Assistant Professor
Richard Lankau
Assistant Professor

Russell Labs Rm 391B

Faculty Profile Tab

PhD. (2007), Ecology, University of California, Davis.
Advisors: Drs. Sharon Strauss and Richard Karban
Thesis Title: Mutual Feedbacks in the Maintenance of Genetic and Species Diversity:
A Case Study of Brassica nigra, Glucosinolates, and Competitors
BA (2002) in Biology, Biochemistry, and Environmental Science, Rice University, TX

No organism is an island; rather, every multicellular organism harbors a distinct community of associated microbes. Scientists are increasingly discovering that many aspects of plant health and performance long thought to be due to the traits of the plants themselves are rather the result of complex interactions between plant hosts, associated microbial communities, and environments. Our lab seeks to understand how plant-associated microbial communities mediate individual plant health, abiotic stress tolerance, and susceptibility to disease in both natural and agricultural settings. In particular, we have investigated how alterations of microbial communities by exotic plant species allow the integration of new species into communities, how root-associated fungi change across the geographic range of forest trees and may mediate distributional responses to climate change, and how microbial communities in agricultural soils respond to farm management and in turn contribute to yield, quality, and disease suppression. Our hope is that understanding these interactions at the smallest scale will help solve challenges at the global scale, including adaptation to changing climates, conservation of biodiversity, and maintaining food security for a growing population.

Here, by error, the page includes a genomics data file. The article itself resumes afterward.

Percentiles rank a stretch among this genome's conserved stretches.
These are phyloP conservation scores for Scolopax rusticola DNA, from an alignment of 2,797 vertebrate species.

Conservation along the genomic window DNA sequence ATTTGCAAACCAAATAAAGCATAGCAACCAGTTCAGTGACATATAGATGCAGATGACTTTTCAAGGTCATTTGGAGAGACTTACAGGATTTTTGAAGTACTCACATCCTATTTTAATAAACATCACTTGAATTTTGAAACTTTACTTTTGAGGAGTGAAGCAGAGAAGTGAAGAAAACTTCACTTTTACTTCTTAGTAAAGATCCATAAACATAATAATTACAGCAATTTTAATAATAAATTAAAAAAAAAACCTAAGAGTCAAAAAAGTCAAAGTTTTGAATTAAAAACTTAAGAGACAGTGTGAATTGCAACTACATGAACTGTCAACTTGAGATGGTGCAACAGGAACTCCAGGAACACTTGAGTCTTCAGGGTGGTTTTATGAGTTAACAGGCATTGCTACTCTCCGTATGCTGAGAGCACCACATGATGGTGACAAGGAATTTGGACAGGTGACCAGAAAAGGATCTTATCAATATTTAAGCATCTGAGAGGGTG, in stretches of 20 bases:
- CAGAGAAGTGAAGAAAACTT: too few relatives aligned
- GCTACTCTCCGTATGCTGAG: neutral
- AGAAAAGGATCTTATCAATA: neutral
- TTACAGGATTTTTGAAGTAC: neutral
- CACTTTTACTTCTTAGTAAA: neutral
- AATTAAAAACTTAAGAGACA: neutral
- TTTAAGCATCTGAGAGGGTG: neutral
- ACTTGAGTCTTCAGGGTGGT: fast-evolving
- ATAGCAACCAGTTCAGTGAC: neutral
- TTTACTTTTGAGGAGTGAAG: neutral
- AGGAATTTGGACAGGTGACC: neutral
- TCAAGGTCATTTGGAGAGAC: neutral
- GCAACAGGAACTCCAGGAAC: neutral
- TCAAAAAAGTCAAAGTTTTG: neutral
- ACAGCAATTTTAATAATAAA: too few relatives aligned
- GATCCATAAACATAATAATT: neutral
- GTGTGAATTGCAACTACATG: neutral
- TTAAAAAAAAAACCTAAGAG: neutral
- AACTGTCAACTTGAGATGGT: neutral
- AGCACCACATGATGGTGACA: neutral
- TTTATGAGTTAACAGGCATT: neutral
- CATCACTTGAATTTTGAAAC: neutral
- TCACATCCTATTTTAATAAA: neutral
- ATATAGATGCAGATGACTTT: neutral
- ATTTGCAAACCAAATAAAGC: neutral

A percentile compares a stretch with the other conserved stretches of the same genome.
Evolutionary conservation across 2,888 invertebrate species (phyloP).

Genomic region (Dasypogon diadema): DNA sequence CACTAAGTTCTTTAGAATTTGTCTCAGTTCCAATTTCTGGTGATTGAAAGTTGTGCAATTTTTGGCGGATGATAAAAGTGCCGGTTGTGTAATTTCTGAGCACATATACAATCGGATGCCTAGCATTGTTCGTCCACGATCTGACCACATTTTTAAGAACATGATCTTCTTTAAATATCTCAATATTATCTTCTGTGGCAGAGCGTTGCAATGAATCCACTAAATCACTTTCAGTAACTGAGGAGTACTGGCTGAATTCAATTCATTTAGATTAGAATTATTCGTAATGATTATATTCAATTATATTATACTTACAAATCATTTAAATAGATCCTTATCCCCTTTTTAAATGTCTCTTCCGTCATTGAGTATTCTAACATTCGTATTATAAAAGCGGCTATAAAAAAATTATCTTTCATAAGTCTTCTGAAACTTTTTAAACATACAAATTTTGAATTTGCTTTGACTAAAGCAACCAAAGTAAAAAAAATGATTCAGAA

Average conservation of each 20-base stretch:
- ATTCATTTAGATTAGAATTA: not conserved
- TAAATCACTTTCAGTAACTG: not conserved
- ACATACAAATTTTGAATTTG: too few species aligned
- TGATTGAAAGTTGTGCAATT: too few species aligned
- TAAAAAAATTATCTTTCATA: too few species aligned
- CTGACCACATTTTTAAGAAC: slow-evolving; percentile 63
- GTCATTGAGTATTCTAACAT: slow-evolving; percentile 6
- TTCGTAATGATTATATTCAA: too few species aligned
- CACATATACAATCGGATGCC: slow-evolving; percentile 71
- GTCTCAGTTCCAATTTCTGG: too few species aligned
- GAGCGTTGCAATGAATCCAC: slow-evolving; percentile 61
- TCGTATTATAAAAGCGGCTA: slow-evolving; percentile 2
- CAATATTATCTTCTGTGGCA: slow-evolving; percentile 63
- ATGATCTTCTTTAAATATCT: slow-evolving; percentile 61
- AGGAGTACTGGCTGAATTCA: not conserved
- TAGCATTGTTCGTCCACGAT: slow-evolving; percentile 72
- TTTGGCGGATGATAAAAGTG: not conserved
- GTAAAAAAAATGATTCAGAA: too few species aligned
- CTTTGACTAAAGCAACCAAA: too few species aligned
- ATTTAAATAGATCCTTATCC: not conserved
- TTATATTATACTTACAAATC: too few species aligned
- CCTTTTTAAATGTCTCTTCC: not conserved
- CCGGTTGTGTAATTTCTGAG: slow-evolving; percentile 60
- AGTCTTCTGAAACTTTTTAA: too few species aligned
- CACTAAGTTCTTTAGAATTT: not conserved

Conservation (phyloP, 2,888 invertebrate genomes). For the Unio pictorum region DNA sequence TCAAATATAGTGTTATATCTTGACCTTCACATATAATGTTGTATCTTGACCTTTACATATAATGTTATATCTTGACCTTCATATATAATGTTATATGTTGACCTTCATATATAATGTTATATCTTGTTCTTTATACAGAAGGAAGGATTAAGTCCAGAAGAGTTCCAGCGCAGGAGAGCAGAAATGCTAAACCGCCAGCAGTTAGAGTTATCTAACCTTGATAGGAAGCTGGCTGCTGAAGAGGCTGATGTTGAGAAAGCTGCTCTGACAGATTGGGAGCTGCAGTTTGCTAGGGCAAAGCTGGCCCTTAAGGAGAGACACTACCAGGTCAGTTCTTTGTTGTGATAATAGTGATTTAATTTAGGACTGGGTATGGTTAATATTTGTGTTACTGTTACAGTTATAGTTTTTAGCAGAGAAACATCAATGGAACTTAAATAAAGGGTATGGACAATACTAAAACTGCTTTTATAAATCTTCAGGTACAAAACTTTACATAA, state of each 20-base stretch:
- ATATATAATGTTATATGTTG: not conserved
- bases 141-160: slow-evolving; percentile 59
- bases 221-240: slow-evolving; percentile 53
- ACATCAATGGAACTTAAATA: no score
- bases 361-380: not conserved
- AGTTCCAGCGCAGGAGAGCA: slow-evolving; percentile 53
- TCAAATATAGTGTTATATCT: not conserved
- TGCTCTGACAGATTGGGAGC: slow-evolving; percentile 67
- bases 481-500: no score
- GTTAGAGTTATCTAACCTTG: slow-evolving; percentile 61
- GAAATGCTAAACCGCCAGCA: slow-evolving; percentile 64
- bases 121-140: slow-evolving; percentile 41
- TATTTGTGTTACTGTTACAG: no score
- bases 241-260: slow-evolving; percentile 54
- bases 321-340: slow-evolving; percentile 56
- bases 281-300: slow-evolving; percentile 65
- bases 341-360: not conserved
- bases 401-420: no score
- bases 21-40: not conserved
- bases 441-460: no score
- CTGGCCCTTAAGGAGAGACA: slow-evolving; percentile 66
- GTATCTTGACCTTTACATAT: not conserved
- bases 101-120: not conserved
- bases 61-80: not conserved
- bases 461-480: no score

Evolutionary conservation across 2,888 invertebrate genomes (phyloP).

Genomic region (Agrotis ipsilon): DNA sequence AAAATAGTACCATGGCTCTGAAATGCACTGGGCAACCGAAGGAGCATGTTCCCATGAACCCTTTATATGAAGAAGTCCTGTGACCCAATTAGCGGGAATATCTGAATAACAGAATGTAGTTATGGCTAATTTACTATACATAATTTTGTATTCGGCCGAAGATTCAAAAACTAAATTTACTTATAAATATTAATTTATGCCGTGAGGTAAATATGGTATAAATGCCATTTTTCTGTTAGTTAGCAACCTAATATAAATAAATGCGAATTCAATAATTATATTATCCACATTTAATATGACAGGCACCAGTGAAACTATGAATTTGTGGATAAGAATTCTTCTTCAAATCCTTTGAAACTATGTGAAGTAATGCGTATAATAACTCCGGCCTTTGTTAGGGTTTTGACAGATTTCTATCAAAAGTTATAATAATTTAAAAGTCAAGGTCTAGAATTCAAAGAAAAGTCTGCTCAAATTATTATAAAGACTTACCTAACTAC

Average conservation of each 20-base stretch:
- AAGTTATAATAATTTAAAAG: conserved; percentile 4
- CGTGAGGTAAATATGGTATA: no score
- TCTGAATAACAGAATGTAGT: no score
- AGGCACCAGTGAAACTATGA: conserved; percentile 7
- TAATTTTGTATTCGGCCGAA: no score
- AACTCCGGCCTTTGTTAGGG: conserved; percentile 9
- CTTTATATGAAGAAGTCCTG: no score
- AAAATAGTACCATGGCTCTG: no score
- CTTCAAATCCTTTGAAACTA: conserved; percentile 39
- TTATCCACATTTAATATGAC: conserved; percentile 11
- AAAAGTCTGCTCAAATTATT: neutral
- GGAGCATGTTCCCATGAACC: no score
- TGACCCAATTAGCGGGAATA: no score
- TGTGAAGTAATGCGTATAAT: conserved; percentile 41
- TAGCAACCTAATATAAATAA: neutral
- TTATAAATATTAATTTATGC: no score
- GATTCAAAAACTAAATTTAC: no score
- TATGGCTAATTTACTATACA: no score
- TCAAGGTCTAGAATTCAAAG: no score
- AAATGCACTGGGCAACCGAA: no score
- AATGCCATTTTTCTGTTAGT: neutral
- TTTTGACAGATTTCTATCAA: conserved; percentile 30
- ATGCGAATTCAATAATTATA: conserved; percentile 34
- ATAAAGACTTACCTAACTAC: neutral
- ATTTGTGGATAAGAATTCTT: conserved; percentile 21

See ResearcherID page for up-to-date list: http://www.researcherid.com/rid/B-9760-2008
Lankau, R.A., Zhu, K, and A. Ordonez. 2015. Mycorrhizal strategies determine stability of tree species’ trailing edges during past and contemporary climate change. Ecology 96: 1451-1458
Lankau, E. W. and R.A. Lankau. 2014. Plant species capacity to drive soil fungal communities contributes to differential impacts of plant-soil legacies. Ecology 95: 3221-3228
Lankau, R.A. and R.N. Nodurft. 2013. An exotic invader drives the evolution of plant traits that determine mycorrhizal fungal diversity in a native competitor. Molecular Ecology 22: 5472-5485.
Lankau, R.A. 2012. Coevolution between invasive and native plants driven by chemical competition. Proceedings of the National Academy of Science of the United States 109: 11240-11245.
Lankau, R.A. 2011. Rapid evolutionary change and the coexistence of species. Annual Reviews of Ecology, Evolution, and Systematics. 42: 335-354.
Lankau, R.A. 2011. Resistance and recovery of soil microbial communities in the face of Alliaria petiolata invasions. New Phytologist 189: 536-548
Lankau, R.A., E. Wheeler, A.E. Bennett, and S.Y. Strauss. 2011. Plant-soil feedbacks link the maintenance of genetic and species diversity in a plant community. Journal of Ecology 99: 176-185
Lankau, R.A., G. Spyreas, V. Nuzzo, and A.S. Davis. 2009. Evolutionary limits ameliorate the negative impact of an invasive plant. Proceedings of the National Academy of Science of the United States. 106:15362-15367
Lankau, R.A. and S.Y. Strauss. 2008. Community complexity drives patterns of natural selection on a chemical defense of Brassica nigra. The American Naturalist 171: 150-161. Featured in Science News
Lankau, R.A. and S.Y. Strauss. 2007. Mutual feedbacks maintain both genetic and species diversity in a plant community. Science 317: 1561-1563.